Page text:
Last week, Chairwoman Virginia Foxx (R-NC) wrote Harvard a censorious letter accusing school officials of obstructing the committee’s investigation with “grossly insufficient” responses to its inquires and submitting content of a “limited and dilatory nature.”
In a statement to Reuters, Harvard maintained that it has cooperated with the committee in “good faith,” providing “10 submissions totaling more than 3,500 pages that directly address key areas of inquiry put forward by the committee.” Chairwoman Foxx told the outlet, however that the problem is one of “quality, not quantity,” suggesting that Harvard is frenetically pantomiming compliance without providing anything of substance.
Foxx has requested “all reports of antisemitic acts or incidents and “related communications” going back to 2021 that were sent to Harvard’s offices of the president, general counsel, dean of students, police department, human resources, and diversity, equity, and inclusion, among others. She also requested documentation on Harvard Kennedy School professor Marshall Ganz, who, the school determined, had “denigrated” several students for being “Israeli Jews.” Originally, Foxx gave Harvard a deadline of Jan. 23 by which to comply.
“While a subpoena was unwarranted, Harvard remains committed to cooperating with the committee and will continue to provide additional materials, while protecting the legitimate privacy, safety, and security concerns of our community,” Harvard told Reuters.
“We will use our full congressional authority to hold these schools accountable for their failure on the global stage,” said committee member and Harvard Alumnus Rep. Elise Stefanik (R-NY) in a statement announcing the action.
The past four months have been described by critics of Harvard as a low-point in the history of the school, America’s oldest and, arguably, most prestigious institution of higher education. Since the October 7 massacre by Hamas, Harvard has been accused of fostering a culture of racial grievance and antisemitism, while important donors have suspended funding for programs, and its first Black president, Claudine Gay, resigned in disgrace last month after being outed as a serial plagiarizer. Her tenure was the shortest in the school’s history.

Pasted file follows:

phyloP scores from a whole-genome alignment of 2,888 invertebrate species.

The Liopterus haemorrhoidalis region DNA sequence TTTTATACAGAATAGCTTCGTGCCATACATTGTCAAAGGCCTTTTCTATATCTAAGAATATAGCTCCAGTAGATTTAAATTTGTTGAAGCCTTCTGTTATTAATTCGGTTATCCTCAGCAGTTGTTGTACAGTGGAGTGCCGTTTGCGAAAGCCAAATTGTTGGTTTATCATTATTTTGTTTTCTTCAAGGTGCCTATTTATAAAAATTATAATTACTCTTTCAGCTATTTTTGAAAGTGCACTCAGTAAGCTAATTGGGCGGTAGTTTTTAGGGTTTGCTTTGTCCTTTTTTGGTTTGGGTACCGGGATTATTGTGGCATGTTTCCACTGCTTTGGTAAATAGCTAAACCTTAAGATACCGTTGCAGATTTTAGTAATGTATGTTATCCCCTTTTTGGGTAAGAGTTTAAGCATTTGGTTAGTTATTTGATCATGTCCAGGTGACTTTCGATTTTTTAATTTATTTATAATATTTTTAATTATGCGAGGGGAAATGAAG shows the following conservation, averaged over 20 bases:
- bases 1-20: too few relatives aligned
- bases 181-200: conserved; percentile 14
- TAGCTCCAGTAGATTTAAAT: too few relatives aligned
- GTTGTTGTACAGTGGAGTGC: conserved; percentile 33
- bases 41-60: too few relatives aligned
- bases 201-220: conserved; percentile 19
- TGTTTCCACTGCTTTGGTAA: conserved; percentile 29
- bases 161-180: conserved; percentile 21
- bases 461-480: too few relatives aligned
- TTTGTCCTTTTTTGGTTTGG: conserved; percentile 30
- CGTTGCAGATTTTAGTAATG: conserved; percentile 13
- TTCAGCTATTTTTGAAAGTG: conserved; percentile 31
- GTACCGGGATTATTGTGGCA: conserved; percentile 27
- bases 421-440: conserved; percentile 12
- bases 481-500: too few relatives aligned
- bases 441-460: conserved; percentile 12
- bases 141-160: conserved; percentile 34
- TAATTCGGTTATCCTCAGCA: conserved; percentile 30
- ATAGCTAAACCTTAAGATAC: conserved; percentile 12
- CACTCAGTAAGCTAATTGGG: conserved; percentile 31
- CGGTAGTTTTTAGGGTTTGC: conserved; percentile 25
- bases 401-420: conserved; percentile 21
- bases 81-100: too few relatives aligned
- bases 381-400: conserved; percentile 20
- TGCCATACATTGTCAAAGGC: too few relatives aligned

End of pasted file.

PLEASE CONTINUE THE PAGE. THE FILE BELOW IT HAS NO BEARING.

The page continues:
As scenes of Hamas terrorists abducting children and desecrating dead bodies circulated worldwide, 31 student groups at Harvard, led by the Palestine Solidarity Committee (PSC) issued a statement blaming Israel for the attack and accusing the Jewish state of operating an “open air prison” in Gaza, despite that the Israeli military withdrew from the territory in 2005. In the weeks that followed, anti-Zionists stormed the campus screaming “from the river to the sea, Palestine will be free” and “globalize the intifada,” terrorizing Jewish students and preventing some from attending class.
In Novevmber, a mob of anti-Zionists — including Ibrahim Bharmal, editor of the prestigious Harvard Law Review — followed, surrounded, and intimidated a Jewish student. “Shame! Shame! Shame! Shame!” the crush of people screamed in a call-and-response chant into the ears of the student who —as seen in the footage — was forced to duck and dash the crowd to free himself from the cluster of bodies that encircled him.
By Dec., Claudine Gay — along with Elizabeth Magill of University of Pennsylvania (Penn) and Sally Kornbluth of Massachusetts Institute of Technology (MIT) — was hauled before the House Committee on Education and the Workforce to account for her administration’s handling of the problem. For weeks, Gay was reluctant to punish students who chanted genocidal slogans and unequivocally condemn antisemitism. During questioning, she told the committee that determining whether calling for a genocide of Jews constitutes a violation of school rules depends “on the context.”
Two days later, the committee launched investigations of Harvard, Penn, and MIT.
Follow Dion J. Pierre @DionJPierre.